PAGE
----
Glaucoma Center Performing Vital Vision Care in Northeast Florida
Glaucoma causes the internal pressure of the eye to increase enough to damage the nerve fibers in the optic nerve and cause vision loss. It is one of the leading causes of preventable blindness in the United States and is particularly dangerous because it can steal sight without warning or symptoms. Many nationally conducted studies indicate that the presence of optic nerve damage is the most accurate definition of glaucoma. In patients with glaucoma, these individual fibers begin to “die off” leading to a loss of peripheral and eventually central vision. High intraocular pressure, being nearsighted, and being of African-American descent can make someone more likely to be affected by glaucoma as they age.
Statistics released and reported by the Glaucoma Research Foundation indicates that over four million Americans have Glaucoma … and only half are aware they have it! An antiquated definition of glaucoma revolved around elevated eye pressure. In fact, an individual can have statistically normal pressures and still have glaucoma. And an individual can have statistically elevated pressures and never get glaucoma.
What are the symptoms?
Typically, there are no symptoms. Open angle glaucoma, which is the most common type of glaucoma, develops gradually and painlessly, without symptoms. As the disease progresses, a person with glaucoma will not notice any symptoms until late in the disease when vision gradually fails with: loss of peripheral vision; blurred vision and difficulty focusing on objects.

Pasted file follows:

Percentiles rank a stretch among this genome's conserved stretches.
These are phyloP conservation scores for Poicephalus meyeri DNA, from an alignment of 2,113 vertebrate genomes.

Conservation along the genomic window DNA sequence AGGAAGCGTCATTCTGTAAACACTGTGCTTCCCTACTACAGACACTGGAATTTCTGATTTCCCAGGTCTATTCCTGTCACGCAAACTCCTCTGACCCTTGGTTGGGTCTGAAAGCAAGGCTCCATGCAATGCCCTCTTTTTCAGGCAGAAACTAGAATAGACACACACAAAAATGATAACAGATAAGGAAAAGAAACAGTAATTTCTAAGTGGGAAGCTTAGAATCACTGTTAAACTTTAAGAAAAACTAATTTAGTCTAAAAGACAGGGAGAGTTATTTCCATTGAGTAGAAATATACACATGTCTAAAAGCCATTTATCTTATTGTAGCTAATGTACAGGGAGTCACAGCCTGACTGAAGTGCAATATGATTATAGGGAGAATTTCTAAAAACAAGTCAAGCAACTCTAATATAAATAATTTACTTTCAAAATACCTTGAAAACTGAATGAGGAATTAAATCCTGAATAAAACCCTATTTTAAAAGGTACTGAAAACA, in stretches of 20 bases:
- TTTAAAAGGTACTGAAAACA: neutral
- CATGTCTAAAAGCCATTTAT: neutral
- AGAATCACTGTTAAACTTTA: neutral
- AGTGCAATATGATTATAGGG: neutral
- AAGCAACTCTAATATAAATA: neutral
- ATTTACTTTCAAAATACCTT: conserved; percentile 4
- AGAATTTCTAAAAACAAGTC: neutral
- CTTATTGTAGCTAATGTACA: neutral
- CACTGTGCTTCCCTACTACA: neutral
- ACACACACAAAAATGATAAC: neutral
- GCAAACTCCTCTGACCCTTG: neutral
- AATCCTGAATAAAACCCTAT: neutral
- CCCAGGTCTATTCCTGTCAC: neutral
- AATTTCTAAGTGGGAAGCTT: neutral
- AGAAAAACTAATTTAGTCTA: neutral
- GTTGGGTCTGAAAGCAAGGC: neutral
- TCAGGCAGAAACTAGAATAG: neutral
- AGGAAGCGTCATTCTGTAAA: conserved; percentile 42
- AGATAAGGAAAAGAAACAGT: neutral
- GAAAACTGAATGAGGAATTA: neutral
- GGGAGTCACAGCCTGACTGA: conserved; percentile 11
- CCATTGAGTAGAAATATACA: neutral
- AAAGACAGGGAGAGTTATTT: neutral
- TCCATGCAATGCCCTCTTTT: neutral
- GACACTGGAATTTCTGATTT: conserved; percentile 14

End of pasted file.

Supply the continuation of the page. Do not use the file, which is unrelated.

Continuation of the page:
How is glaucoma diagnosed?
Schedule your annual eye exam today! Having an annual comprehensive eye examination measures the intraocular pressure and dilates the pupil allowing Dr. Barnhorst or Dr. Balo to closely examine the optic nerve. At Barnhorst Eye Associates we use the latest proven technologies and methods. Schedule your appointment today.
How is it treated?
Several glaucoma treatments are available including eye drop therapy, laser treatments and surgery.
Additionally, information can be found on the Mayo Clinic’s website. Click here.